Misawa troops recalled to hear talks on alcohol abuse

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MISAWA AIR BASE, Japan - Misawa’s monthly readiness run on Friday morning took a new path. It never happened.

Instead, Air Force troops and some assigned to the base’s associate units were recalled to duty sections around 6:30 a.m. to listen to talks about drinking and driving.

Brig. Gen. Chip Utterback, Misawa’s 35th Fighter Wing commander, said he ordered the recall because of an increase in driving under the influence and driving while intoxicated apprehensions here this year.

Last weekend’s alleged theft of a Japanese-owned car by a Misawa airman also had Utterback’s attention.

“I want to create an awareness and get out in front of this because there have been a lot of incidents down south (in Okinawa), and here that have gotten worldwide attention,” he said. “We’re being proactive, not reactive.”

In a weekly televised Commander’s Update spot on Misawa’s American Forces Network, Utterback spoke of 24 DUI/DWIs logged by police here since the beginning of this year.

“Our number is a little bit higher than in past years, and they have the potential to reach the highest they have ever been,” he said. “I say we don’t have a problem … [but] any time you have a DUI, you have a problem.”

During 1998, the base logged 32 DUI/DWI cases. In 1999, it totaled 24, while last year 26 cases were tallied.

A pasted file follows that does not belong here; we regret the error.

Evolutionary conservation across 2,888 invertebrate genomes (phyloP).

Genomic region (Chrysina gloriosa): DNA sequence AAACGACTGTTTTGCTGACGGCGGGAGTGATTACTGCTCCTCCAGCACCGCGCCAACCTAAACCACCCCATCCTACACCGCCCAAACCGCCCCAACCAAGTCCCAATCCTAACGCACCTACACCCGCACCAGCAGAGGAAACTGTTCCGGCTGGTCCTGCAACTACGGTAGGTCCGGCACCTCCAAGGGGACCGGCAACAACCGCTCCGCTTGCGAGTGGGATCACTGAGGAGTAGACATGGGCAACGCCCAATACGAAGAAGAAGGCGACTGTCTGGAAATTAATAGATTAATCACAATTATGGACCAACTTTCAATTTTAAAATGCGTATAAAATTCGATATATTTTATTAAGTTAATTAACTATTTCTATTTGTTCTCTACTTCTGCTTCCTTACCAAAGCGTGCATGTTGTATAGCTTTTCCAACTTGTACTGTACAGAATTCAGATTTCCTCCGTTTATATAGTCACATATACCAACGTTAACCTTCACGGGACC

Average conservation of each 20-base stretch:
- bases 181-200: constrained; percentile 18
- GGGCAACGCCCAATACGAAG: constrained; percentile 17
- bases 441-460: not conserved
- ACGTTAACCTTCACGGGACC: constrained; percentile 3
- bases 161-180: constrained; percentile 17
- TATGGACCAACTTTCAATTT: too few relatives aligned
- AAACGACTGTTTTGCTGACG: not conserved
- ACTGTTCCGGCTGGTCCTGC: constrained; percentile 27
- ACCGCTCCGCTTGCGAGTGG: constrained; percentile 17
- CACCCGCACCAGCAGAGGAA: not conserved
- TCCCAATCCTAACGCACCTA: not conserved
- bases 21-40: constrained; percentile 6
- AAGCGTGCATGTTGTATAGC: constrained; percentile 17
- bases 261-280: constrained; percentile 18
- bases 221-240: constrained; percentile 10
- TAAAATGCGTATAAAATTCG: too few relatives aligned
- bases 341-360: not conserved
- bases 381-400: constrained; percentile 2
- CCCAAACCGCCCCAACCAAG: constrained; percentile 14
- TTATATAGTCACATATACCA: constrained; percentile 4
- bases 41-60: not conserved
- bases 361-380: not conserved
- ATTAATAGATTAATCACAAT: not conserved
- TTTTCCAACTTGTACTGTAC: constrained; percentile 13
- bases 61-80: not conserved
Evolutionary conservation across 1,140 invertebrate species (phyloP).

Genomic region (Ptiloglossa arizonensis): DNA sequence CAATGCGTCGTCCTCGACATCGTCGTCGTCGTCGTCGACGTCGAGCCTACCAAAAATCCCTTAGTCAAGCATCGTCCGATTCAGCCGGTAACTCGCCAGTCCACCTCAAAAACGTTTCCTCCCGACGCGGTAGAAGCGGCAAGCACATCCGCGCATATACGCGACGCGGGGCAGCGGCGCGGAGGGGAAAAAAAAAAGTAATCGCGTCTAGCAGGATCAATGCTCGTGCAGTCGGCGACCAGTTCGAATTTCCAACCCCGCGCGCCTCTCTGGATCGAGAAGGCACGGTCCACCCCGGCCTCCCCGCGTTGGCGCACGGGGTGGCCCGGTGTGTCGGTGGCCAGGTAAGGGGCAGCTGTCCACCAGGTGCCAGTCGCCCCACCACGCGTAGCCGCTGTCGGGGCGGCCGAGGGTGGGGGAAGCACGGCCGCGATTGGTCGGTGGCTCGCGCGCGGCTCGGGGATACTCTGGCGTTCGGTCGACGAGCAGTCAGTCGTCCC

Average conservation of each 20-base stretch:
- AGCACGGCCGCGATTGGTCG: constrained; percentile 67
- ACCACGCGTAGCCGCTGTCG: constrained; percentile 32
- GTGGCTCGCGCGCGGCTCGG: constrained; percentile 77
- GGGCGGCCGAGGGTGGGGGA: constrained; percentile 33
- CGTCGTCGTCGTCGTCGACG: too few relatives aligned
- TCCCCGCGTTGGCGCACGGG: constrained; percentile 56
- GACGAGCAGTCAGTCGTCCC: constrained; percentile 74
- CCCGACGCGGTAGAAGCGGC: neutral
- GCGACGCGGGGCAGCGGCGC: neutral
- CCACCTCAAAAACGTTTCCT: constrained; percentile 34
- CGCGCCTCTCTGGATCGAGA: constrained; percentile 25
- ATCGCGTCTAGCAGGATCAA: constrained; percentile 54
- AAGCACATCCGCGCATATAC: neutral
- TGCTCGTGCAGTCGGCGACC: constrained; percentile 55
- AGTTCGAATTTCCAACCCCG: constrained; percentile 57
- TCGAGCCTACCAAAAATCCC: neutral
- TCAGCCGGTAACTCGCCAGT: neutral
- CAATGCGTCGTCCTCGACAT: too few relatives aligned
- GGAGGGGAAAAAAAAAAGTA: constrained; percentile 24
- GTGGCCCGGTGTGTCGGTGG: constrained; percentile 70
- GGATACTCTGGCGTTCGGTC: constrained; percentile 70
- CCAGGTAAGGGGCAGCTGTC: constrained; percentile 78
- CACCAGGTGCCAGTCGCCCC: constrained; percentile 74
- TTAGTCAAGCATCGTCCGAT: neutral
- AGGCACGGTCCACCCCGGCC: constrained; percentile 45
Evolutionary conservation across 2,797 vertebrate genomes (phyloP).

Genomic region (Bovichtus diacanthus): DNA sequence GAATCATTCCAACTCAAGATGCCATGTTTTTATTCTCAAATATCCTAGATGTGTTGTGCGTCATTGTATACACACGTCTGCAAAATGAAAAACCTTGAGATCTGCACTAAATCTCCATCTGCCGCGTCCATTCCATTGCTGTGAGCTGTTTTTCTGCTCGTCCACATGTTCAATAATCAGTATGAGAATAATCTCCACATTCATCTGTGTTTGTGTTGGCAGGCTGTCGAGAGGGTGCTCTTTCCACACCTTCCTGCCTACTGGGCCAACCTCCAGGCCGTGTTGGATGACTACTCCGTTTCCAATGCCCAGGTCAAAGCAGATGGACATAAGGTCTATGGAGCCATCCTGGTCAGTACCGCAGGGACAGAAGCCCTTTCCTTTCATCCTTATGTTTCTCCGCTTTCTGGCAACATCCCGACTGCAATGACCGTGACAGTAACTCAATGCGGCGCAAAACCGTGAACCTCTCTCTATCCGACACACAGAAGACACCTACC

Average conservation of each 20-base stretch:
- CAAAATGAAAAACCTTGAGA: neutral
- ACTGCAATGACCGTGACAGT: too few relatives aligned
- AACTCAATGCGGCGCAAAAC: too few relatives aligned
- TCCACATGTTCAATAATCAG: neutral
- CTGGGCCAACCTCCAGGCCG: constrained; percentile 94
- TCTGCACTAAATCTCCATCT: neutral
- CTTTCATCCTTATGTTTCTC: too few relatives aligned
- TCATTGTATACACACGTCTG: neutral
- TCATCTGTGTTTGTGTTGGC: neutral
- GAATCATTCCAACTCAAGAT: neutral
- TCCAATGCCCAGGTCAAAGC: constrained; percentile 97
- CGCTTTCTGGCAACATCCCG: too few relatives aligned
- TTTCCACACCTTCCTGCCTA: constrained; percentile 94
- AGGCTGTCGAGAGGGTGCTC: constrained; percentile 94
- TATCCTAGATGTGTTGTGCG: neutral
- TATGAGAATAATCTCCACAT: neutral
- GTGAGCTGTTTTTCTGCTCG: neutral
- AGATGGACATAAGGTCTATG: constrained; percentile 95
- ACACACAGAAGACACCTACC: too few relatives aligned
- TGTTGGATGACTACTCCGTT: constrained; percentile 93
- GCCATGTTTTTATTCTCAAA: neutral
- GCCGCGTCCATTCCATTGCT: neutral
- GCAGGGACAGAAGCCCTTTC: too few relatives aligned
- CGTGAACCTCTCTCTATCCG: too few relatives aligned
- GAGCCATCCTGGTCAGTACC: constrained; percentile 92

Misawa logs all instances of DUIs and DWIs together whether committed by military, Defense Department civilians or family members.

Units that had the most recent DUI/DWI incidents are listed on the front page scoreboard in Misawa’s base newspaper. Statistics are also posted on a sign at the base’s main gate.

Utterback said one reason DUI and DWI numbers have risen is because of stepped-up enforcement.

“We’re out looking very hard for those who get behind the wheel of a car and drive drunk,” he said. “We focus on checkpoints, and the right times to look for them.”

There are several alcohol intervention and deterrence programs in place here, Utterback said, and they have reduced instances of DUI/DWIs by patrons of base officer and enlisted clubs to zero for most of this year.

“It’s mostly people coming in the front gate, and those that drink at home [then drive] that we are catching,” he added. “If they are caught, there’s going to be a high price to pay.”

Statistics show the average age of offenders is 20, a high percentage of them at the pay grade of E-3, the general said.

“Youth has a great deal to do with the problem, but youth translates to responsibility and learning their way around,” said Utterback.

Utterback said alcohol was involved in last week’s car theft incident, and he is concerned how that plays in Misawa’s off-base community.

“I talk to the mayor, and I ask him to work as a team to make sure our folks act responsibly off-base,” he said.

Next week the city’s police chief and merchants are scheduled to meet with base officials for a semi-annual community relations advisory council meeting.

“It always helps to talk to the community,” Utterback said. “They are aware of our concerns regarding underage drinking, and we will reassert our commitment that underage drinkers not be served off-base.”


Wayne Specht